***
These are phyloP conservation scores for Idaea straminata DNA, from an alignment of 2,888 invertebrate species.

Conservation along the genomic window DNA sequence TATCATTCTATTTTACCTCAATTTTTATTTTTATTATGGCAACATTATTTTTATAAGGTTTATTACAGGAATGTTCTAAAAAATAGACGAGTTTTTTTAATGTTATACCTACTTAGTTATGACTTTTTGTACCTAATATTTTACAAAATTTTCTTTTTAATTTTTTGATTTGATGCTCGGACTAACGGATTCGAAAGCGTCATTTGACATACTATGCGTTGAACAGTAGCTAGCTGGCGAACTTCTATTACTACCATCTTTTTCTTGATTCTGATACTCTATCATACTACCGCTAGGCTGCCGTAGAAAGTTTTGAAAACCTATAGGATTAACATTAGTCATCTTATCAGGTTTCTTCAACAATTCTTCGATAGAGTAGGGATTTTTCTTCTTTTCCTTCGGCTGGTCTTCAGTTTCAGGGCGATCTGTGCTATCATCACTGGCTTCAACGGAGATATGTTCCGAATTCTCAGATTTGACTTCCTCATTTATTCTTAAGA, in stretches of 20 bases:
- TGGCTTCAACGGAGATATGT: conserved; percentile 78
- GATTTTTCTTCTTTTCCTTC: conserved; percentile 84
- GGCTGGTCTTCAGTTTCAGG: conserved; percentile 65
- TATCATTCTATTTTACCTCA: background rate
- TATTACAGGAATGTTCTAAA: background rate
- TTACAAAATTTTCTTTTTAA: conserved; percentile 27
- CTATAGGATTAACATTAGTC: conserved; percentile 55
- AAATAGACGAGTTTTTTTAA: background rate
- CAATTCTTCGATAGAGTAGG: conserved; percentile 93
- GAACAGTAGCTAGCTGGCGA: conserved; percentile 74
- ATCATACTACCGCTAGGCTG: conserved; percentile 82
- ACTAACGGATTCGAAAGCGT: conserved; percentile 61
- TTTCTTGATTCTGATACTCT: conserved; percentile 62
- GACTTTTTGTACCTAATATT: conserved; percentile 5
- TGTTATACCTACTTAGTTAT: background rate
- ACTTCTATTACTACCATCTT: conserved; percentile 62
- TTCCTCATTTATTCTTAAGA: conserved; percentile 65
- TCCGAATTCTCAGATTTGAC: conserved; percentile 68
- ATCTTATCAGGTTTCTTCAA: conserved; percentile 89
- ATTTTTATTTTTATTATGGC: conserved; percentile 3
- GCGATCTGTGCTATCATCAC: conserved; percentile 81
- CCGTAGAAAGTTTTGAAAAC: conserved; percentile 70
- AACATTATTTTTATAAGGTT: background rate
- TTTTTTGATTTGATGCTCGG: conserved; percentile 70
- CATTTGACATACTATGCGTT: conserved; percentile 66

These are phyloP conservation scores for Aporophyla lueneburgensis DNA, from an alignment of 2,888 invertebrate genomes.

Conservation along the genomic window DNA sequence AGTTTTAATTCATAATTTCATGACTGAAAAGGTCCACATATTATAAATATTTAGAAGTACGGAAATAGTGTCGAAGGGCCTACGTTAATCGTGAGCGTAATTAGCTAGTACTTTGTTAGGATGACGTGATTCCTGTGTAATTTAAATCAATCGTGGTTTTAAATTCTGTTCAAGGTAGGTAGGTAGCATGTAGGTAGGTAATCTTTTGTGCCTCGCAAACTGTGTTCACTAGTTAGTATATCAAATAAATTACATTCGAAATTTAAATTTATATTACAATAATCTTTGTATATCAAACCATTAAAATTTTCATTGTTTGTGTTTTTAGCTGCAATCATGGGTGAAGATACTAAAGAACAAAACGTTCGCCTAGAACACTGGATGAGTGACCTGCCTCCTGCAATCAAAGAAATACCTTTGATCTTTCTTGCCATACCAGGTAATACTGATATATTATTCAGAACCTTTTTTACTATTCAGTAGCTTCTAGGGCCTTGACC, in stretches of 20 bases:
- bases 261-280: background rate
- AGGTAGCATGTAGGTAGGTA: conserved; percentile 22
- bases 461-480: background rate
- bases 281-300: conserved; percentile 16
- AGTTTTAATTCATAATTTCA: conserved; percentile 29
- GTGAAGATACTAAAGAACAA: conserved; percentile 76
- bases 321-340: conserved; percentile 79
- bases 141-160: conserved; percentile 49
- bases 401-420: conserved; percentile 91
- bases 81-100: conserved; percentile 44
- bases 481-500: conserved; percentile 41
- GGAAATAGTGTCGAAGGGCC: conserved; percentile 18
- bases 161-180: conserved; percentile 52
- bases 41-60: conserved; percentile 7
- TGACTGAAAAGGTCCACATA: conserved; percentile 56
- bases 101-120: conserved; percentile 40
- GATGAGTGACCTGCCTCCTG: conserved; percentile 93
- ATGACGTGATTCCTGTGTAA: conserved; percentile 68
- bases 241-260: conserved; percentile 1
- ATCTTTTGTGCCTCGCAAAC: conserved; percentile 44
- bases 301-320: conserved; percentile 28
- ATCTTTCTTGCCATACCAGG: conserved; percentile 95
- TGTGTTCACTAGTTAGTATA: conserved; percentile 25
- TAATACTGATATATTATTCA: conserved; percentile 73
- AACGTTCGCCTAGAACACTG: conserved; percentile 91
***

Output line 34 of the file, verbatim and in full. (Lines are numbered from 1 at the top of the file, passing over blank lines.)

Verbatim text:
- AGTTTTAATTCATAATTTCA: conserved; percentile 29